Editor’s note: This is one of Graves’ occasional letters to his grandchildren.
This letter recognizes that Katie is going to vote in her very first election this year. A big privilege, Katie! But I also include you, Claire and Andy, because your parents, Grandma and I want you to continue learning how to be responsible citizens in your city, state and our country.
Katie, you are voting in a strange and yet critical national election on Nov. 8. It somewhat reminds me of the first time I voted, in 1964. It was a very divisive and volatile election also, between Republican Barry Goldwater and the incumbent president, Lyndon Johnson.
If you haven’t yet received your Oregon ballot in the mail, you will soon, Katie. Take your vote both seriously and respectfully. Your vote will count, even though it is “only” one of many million votes. Likewise, treat your state election choices and local election choices seriously.
I’ve voted in nearly every primary and general election since 1964. But I gained a new appreciation for “every vote counts” when I first ran for Sandpoint City Council, and then for Sandpoint mayor. In a different way, I saw the effect of how each citizen’s vote makes a big difference.
So, kids, when you get the chance to vote, Grandma and I hope you will keep in mind a few basic things. Whether you are voting in a school election, Andy and Claire, or later in community, state and national elections, these are important.
First, treat your voting at all levels as a privilege rather than a duty. It is too easy to get cynical about voting. Fight against that by knowing you live in a democracy that authentically values the vote.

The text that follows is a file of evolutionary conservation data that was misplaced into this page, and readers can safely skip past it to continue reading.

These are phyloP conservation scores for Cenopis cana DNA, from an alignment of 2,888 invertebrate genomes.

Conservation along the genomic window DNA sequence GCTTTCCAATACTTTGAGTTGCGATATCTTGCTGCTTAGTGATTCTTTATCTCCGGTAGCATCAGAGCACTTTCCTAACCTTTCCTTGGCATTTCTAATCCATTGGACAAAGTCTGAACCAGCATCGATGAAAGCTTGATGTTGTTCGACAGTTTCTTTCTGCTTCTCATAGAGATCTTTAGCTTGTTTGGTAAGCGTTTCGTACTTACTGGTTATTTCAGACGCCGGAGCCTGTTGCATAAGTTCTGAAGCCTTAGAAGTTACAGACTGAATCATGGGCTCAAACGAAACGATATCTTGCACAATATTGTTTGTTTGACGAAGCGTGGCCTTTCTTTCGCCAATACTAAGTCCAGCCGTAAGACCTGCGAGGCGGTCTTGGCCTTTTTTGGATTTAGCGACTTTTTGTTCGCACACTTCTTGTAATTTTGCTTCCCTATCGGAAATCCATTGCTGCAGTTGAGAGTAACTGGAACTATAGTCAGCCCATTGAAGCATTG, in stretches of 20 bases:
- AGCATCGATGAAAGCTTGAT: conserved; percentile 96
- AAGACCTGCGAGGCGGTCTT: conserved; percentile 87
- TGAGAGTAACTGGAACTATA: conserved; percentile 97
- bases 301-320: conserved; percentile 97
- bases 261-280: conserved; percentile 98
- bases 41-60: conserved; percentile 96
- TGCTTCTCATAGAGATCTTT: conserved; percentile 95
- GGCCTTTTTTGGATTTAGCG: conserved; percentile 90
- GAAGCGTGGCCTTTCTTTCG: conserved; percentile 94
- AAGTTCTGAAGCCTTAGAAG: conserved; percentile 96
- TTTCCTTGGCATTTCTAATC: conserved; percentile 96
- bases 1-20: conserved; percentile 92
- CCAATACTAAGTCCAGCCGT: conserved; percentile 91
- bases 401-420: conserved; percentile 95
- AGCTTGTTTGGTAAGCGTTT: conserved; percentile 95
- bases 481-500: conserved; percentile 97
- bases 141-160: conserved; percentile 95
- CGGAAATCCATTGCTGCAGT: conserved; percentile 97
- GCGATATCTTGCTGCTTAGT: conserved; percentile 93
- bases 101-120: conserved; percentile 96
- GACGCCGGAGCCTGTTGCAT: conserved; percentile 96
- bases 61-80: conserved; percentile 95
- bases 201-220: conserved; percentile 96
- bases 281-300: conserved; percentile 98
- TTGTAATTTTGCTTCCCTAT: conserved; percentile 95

Second, look beyond a candidate’s “talking points” to find what you consider valid “thinking points.” In other words, work hard to balance your feelings about candidates and issues with reasonable research on those candidates and their issues. Don’t settle for candidates who depend more on their powers of persuasion than on their grasp of issues.
Third, never underestimate your own value as a person and a voter. If you somehow don’t feel respected as a person who votes, consider choosing not to listen to a candidate’s promises.
Fourth, work to be realistic about the promises of change and the patient work that any change will take. At no level can an elected person make change happen alone. He or she must find healthy ways to work with other people, elected and unelected, to make promised actions happen.
Fifth, have a good sense of how candidates’ promises fit with the values you are learning, and learning again, as you grow up into the persons your parents and your grandparents know you can become. You already have a strong base of values that you can use to evaluate best how to vote.
Sixth, whether your candidate wins or loses, continue to work passionately and compassionately with your heart, mind and body to make happen what you hope is the best for your community, your state and our country.
Lastly, when we work together – and learn not to care who gets credit for what happens – healthy and wonderful things can happen. As we draw closer to the November election, kids, remember this:
There is nothing wrong with America that what is right with America can’t make so much better. For Katie and millions of Americans in this election season, that means we vote for what we believe is better. And then work to make happen what we believe is the best for our country.
The Rev. Paul Graves, a Sandpoint resident and retired United Methodist minister, can be contacted at email@example.com.
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